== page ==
The future is here at last and science fiction aficionados will rejoice in the latest news to come out of Mountain View.
The news from Google headquarters is that it has turned its Google Translate app into something that would not look out of place in The Hitchhiker’s Guide to the Galaxy.
The first enhancement really is a another step on the road to having a Douglas Adams’ Babel Fish on your smartphone (see clip below).
[ot-video type=”youtube” url=”www.youtube.com/embed/p5mWQFGF7w8″]
The Google Translate app is already quite clever at providing spoken translations and it has been able to do real-time translations on Android since 2013 but the new update brings this feature to iOS for the first time.
At the same time, Google’s boffins have added something very clever – the app can now automatically detect which of the two languages used in the conversation is being used, meaning you can have a more fluid conversation.
While not perhaps as powerful as the Babel Fish, the updated Translate app, available now for both Android and iOS, is pretty clever.
The second bit of tech wizardry is that it has integrated a very powerful imaging app called WordLens into Translate. This has been available as a separate app for some time but a barrier to its use was that you had to pay for each translation dictionary.
If you don’t know it, WordLens works like this. Say you are on your travels in foreign climes and you come across a sign that you cannot read. Simply point your phone at it, switch on the camera and WordLens will translate the words into English – in real-time and in situ. For example, I used it to translate this sign from Portuguese.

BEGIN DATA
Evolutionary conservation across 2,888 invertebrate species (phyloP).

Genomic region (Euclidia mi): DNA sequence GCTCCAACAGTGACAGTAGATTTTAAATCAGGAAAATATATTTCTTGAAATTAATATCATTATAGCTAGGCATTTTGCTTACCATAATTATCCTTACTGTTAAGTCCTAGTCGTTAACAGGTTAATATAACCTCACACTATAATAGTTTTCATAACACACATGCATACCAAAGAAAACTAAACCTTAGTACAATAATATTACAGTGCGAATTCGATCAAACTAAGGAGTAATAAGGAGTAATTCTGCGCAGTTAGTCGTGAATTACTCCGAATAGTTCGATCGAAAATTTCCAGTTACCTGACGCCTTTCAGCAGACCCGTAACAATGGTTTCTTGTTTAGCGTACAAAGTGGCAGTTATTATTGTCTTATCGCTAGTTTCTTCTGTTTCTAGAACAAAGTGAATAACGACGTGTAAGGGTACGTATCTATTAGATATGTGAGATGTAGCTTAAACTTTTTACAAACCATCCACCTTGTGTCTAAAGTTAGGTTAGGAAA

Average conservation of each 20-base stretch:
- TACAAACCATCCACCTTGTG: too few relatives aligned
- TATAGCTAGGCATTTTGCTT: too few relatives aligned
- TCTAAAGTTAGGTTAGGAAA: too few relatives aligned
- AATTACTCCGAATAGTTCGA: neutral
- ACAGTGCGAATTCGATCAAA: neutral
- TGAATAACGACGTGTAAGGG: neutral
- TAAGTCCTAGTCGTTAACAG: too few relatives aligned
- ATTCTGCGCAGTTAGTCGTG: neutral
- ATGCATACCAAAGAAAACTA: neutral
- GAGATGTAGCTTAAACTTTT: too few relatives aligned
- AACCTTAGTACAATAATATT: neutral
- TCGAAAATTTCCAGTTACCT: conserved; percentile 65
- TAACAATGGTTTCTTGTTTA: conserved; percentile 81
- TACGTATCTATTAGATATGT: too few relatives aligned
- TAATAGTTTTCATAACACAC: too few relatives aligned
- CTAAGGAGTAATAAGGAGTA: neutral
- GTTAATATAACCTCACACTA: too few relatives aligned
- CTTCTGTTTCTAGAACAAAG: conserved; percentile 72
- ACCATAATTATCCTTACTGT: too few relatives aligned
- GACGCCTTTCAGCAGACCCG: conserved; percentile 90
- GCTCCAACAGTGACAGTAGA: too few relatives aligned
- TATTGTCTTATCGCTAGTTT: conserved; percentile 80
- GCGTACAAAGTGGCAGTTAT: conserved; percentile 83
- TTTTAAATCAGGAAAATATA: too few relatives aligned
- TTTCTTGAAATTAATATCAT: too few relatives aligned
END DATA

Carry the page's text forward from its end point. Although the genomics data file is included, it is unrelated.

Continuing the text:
On the left is the original sign, on the right is WordLens’ instant on-screen translation – invaluable I am sure you will agree even if the translation is not perfect.
Currently WordLens’ translations are only available between English and French, German, Italian, Portuguese, Russian and Spanish but more language pairs are on the way.
Barak Turovsky, Product Lead at Google Translate, says:
“The Translate app already lets you use camera mode to snap a photo of text and get a translation for it in 36 languages. Now, we’re taking it to the next level and letting you instantly translate text using your camera—so it’s way easier to navigate street signs in the Italian countryside or decide what to order off a Barcelona menu. While using the Translate app, just point your camera at a sign or text and you’ll see the translated text overlaid on your screen—even if you don’t have an Internet or data connection.”
The world just got much smaller.